It will be the role of the Chief Digital Officer to oversee the bringing together of the digital operating model of government – that enables “public services” to be delivered through and across other platforms. This is not a CIO role. The CDO will have accountability for the client experience and hard ROI – the two measures go hand-in-hand.

Why is ROI so important?
As the NCOA Report notes, only 12% of Commonwealth spending is categorised as agency and departmental spending (although this is still $50 billion). The remaining 88% is classified as “administered” payments – ie payments to people or to the states and territories. It is fairly straight forward to cut spending – although recent PWC commentary noted that new and even more aggressive thinking was required in this area.

The PWC commentary on the NCOA Report was excellent. PWC noted that, in looking at similar challenges in the UK, “… one UK public service leader commented that ‘after years of 5 per cent year on year reductions, it is simpler to tackle a 20 per cent challenge than the next 5 per cent. It requires us to do different things rather than just do things differently’.”

From my perspective, the issue with the 12% spent on agency and departmental operations, is that the transformation required to achieve the very substantial benefits and significant reductions in costs of operations cannot be gained on a business as usual approach – and nor can it be gained on an agency by agency approach.

That is, to achieve savings against the 12% component of Commonwealth expenditure goes far beyond cost cutting – it is fundamentally about transformation. And the time frame for this transformation is a big factor in this ROI – a slow and sluggish timeframe will lose momentum, and this is the greatest risk.

We have all heard various commentators state that “digital” is just part of business. However, “digital” is not part of “business as usual” as the charts on what digital disruption look like show.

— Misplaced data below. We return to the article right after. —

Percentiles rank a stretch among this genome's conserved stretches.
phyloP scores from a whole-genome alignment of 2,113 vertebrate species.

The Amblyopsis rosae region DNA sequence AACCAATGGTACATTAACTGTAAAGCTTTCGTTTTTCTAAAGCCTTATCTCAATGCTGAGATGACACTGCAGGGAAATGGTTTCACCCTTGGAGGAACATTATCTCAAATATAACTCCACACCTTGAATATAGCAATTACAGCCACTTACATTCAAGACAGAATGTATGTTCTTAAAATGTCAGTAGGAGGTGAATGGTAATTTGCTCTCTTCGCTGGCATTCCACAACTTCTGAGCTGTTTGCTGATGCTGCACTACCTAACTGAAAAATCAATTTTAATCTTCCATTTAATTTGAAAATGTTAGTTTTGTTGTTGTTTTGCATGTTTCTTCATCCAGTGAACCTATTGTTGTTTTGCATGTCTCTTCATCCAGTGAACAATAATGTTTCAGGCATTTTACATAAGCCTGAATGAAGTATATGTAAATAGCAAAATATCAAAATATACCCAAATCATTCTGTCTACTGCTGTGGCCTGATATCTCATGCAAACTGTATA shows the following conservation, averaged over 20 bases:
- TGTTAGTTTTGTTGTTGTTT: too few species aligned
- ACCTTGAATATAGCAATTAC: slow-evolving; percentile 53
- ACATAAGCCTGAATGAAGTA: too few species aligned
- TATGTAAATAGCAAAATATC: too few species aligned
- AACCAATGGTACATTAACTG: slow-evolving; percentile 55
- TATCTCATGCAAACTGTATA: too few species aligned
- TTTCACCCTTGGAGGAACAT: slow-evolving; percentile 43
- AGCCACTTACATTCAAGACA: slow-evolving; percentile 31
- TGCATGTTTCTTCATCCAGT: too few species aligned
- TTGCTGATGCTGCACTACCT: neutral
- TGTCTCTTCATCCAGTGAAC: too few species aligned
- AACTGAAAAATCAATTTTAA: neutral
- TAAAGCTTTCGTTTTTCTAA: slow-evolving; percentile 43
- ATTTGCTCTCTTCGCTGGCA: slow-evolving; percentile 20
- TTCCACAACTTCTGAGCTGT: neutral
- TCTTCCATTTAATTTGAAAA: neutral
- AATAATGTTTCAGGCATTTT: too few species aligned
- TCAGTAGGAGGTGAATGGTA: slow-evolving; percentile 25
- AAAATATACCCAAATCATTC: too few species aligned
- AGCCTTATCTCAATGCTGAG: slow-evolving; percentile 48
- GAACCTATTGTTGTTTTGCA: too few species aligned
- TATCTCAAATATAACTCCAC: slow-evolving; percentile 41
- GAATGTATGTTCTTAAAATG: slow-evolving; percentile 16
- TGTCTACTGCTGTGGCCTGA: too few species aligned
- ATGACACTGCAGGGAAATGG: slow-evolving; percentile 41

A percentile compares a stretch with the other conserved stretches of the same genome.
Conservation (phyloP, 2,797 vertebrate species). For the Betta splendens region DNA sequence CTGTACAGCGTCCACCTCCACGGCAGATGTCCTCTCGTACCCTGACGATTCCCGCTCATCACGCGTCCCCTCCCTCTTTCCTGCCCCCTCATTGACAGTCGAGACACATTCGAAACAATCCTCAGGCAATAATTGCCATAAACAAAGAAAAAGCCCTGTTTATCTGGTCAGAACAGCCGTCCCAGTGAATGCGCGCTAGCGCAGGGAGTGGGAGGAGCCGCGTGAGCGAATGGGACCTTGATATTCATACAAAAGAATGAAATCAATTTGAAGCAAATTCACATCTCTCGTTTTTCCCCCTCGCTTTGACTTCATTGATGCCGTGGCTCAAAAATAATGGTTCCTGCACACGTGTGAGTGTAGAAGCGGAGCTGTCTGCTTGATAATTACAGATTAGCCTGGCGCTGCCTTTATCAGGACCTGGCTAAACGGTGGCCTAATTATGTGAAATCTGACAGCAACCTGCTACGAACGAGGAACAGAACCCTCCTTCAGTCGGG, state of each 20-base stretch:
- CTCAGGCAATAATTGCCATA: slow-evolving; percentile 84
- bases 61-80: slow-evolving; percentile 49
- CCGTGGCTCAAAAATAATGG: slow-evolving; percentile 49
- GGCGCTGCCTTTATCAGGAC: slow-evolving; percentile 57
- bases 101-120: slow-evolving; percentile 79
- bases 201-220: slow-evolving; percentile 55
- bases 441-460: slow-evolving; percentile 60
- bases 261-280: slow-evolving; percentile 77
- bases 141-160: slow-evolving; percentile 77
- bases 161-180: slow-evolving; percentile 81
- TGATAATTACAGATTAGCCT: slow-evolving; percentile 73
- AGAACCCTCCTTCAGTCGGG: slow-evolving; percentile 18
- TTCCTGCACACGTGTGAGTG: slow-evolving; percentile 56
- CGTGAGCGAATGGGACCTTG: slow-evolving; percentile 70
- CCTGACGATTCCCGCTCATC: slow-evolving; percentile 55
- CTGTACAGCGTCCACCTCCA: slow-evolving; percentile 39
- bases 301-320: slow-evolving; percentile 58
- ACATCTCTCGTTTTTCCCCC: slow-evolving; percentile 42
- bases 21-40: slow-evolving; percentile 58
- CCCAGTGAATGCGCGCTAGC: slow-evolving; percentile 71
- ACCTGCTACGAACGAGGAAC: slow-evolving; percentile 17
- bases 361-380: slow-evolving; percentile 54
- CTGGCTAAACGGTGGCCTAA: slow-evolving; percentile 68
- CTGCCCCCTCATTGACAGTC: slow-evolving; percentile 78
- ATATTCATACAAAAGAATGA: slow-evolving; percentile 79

The chart for digital disruption in government would show an intersection between rising costs; drastically reduced budget; softening revenue projections; changing demographics; system rigidity; and changing risk patterns. Facing such a digital disruption in government, on this basis, the National Commission of Audit correctly asks – who can deliver government services better and more efficiently?

“To be unconnected, is to fall behind”
In the digital era, we must never forget or lose sight of the disconnected and disadvantaged – and we need to keep front of mind the impact of being “unconnected”.

The McKinsey Global Institute (MGI) recently published a report which explored the global flows in a digital age: “Global flows in a digital age: How trade, finance, people, and data connect the world economy”. The MGI report found that “Global flows are creating new degrees of connectedness among economies — and playing an ever-larger role in determining the fate of nations, companies, and individuals; to be unconnected is to fall behind.”

Whilst the MGI report was from a global perspective, there are insights to be gained from this report as Australia embarks upon this historic transformation of government administration and service delivery.

In the digital age we must apply new thinking to uplift all citizens and communities – in Australia there are many remote and disadvantaged communities without the basic connectivity we all expect as essential to everyday life. Different entrepreneurial approaches and new thinking might mean that these communities don’t need to wait years for the National Broadband Network in order to also benefit from the digital transformation of government.

This transformation of government administration and services must be for the benefit of all Australians.

Public Entrepreneurialism to Deliver “Not Business as Usual”
What does it take to deliver on a digital transformation agenda that the NCOA has explicitly described as “not business as usual”? As we transition from a 60 to 100 year old operating model of government, a fundamental re-imagining of what is meant by “public service” is needed. To deliver “not business as usual” calls for a new approach – inspired by a cadre of “public entrepreneurs” from all sectors of the economy.

Image credit: Office of Treasurer Joe Hockey


  1. Is it rather telling that “open” wasn’t mentioned once in this entire article?

    No “OpenGov”. No “Open Source”. No “Open Models” that lower the transactional cost of governance?

    Sadly lacking in that area as it’s a critical driver behind much of the discussion being had, but requires serious commitment and support from Government and non-Government representatives alike.

Comments are closed.